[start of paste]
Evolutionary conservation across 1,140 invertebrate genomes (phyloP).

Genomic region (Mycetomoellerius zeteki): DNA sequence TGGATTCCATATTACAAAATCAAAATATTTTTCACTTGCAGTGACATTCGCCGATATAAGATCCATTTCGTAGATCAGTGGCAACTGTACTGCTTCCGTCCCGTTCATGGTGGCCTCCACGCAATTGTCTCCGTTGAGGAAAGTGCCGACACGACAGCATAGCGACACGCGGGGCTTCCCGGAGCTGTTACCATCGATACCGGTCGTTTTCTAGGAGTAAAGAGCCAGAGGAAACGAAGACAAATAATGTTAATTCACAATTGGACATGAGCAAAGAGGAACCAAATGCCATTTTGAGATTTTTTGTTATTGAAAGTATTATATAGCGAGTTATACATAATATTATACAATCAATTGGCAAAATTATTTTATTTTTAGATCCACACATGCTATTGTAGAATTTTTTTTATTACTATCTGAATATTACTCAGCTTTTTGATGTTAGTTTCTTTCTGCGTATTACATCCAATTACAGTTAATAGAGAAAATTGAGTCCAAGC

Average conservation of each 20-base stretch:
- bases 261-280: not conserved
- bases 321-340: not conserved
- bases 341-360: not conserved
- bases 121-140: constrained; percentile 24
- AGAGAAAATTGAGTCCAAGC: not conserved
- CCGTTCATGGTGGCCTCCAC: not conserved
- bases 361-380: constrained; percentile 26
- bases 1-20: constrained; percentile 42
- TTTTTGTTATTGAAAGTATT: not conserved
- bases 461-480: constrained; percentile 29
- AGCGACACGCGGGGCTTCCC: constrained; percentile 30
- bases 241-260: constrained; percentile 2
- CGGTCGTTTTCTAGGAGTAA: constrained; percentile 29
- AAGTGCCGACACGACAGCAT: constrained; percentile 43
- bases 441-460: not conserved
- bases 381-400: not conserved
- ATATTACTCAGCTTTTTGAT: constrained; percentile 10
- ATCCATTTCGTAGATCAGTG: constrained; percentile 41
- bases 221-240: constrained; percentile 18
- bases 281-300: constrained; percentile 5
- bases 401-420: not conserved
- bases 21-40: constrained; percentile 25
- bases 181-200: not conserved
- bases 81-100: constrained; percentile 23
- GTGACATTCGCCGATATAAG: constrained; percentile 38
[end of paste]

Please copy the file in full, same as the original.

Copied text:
Evolutionary conservation across 1,140 invertebrate genomes (phyloP).

Genomic region (Mycetomoellerius zeteki): DNA sequence TGGATTCCATATTACAAAATCAAAATATTTTTCACTTGCAGTGACATTCGCCGATATAAGATCCATTTCGTAGATCAGTGGCAACTGTACTGCTTCCGTCCCGTTCATGGTGGCCTCCACGCAATTGTCTCCGTTGAGGAAAGTGCCGACACGACAGCATAGCGACACGCGGGGCTTCCCGGAGCTGTTACCATCGATACCGGTCGTTTTCTAGGAGTAAAGAGCCAGAGGAAACGAAGACAAATAATGTTAATTCACAATTGGACATGAGCAAAGAGGAACCAAATGCCATTTTGAGATTTTTTGTTATTGAAAGTATTATATAGCGAGTTATACATAATATTATACAATCAATTGGCAAAATTATTTTATTTTTAGATCCACACATGCTATTGTAGAATTTTTTTTATTACTATCTGAATATTACTCAGCTTTTTGATGTTAGTTTCTTTCTGCGTATTACATCCAATTACAGTTAATAGAGAAAATTGAGTCCAAGC

Average conservation of each 20-base stretch:
- bases 261-280: not conserved
- bases 321-340: not conserved
- bases 341-360: not conserved
- bases 121-140: constrained; percentile 24
- AGAGAAAATTGAGTCCAAGC: not conserved
- CCGTTCATGGTGGCCTCCAC: not conserved
- bases 361-380: constrained; percentile 26
- bases 1-20: constrained; percentile 42
- TTTTTGTTATTGAAAGTATT: not conserved
- bases 461-480: constrained; percentile 29
- AGCGACACGCGGGGCTTCCC: constrained; percentile 30
- bases 241-260: constrained; percentile 2
- CGGTCGTTTTCTAGGAGTAA: constrained; percentile 29
- AAGTGCCGACACGACAGCAT: constrained; percentile 43
- bases 441-460: not conserved
- bases 381-400: not conserved
- ATATTACTCAGCTTTTTGAT: constrained; percentile 10
- ATCCATTTCGTAGATCAGTG: constrained; percentile 41
- bases 221-240: constrained; percentile 18
- bases 281-300: constrained; percentile 5
- bases 401-420: not conserved
- bases 21-40: constrained; percentile 25
- bases 181-200: not conserved
- bases 81-100: constrained; percentile 23
- GTGACATTCGCCGATATAAG: constrained; percentile 38